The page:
Almost daily, a batch of bento boxed meals is quietly carried past the Chinese sentry at the gates of the Japanese Consulate-General in Shenyang, China, for “guests” in a drab two-story building located deep within the compound.
The guests are defectors from North Korea who have sought refuge inside the compound.
The Japanese Embassy in Beijing and the consulate-general in Shenyang have been forced to take in dozens of defectors who have barged through gates and scaled walls seeking refuge.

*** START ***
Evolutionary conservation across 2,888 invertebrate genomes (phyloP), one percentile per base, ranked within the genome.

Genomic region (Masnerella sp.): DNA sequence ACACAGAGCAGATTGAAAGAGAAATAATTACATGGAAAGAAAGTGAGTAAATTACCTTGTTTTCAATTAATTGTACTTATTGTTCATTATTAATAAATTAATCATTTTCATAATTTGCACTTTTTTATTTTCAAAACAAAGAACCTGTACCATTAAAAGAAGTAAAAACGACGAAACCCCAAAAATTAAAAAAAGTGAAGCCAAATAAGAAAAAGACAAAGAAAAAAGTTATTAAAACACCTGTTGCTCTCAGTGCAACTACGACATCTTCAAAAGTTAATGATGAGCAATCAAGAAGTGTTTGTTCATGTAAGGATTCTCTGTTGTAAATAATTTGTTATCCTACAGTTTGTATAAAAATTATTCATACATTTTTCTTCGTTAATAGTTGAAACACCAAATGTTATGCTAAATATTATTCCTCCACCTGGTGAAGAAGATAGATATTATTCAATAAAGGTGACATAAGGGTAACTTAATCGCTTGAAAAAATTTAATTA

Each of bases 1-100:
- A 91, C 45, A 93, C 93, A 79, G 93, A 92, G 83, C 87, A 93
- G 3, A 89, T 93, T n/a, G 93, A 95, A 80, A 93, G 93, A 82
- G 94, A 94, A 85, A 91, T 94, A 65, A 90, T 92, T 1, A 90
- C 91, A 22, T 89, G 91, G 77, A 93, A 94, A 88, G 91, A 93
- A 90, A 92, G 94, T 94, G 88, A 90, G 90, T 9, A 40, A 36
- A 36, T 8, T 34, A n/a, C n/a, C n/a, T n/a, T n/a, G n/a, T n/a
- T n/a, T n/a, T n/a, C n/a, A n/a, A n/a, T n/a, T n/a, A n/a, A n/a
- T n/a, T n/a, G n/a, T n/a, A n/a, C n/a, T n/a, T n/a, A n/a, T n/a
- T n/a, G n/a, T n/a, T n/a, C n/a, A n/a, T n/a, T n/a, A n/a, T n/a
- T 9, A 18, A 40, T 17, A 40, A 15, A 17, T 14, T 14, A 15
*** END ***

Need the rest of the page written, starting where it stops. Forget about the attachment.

According to a government source, defections have risen since the late 1990s, soon after famine gripped North Korea. Japan has taken in more than 160 defectors, many of whom are Japanese or ethnic Koreans who emigrated to North Korea from Japanese soil. Beijing officially insists that no refugee situation exists between China and North Korea.
The situation forces the Japanese diplomatic corps to act with secrecy and, as a result, the government has yet to seriously debate how to deal with the problem.
Both Tokyo and Beijing have bitter memories of an ill-fated attempt by five North Korean defectors to seek refuge at the Shenyang Consulate-General in 2002, an incident which drew an international outcry. Japanese officials watched impotently as Chinese security officials hauled the defectors from the gates of the compound and took them into custody.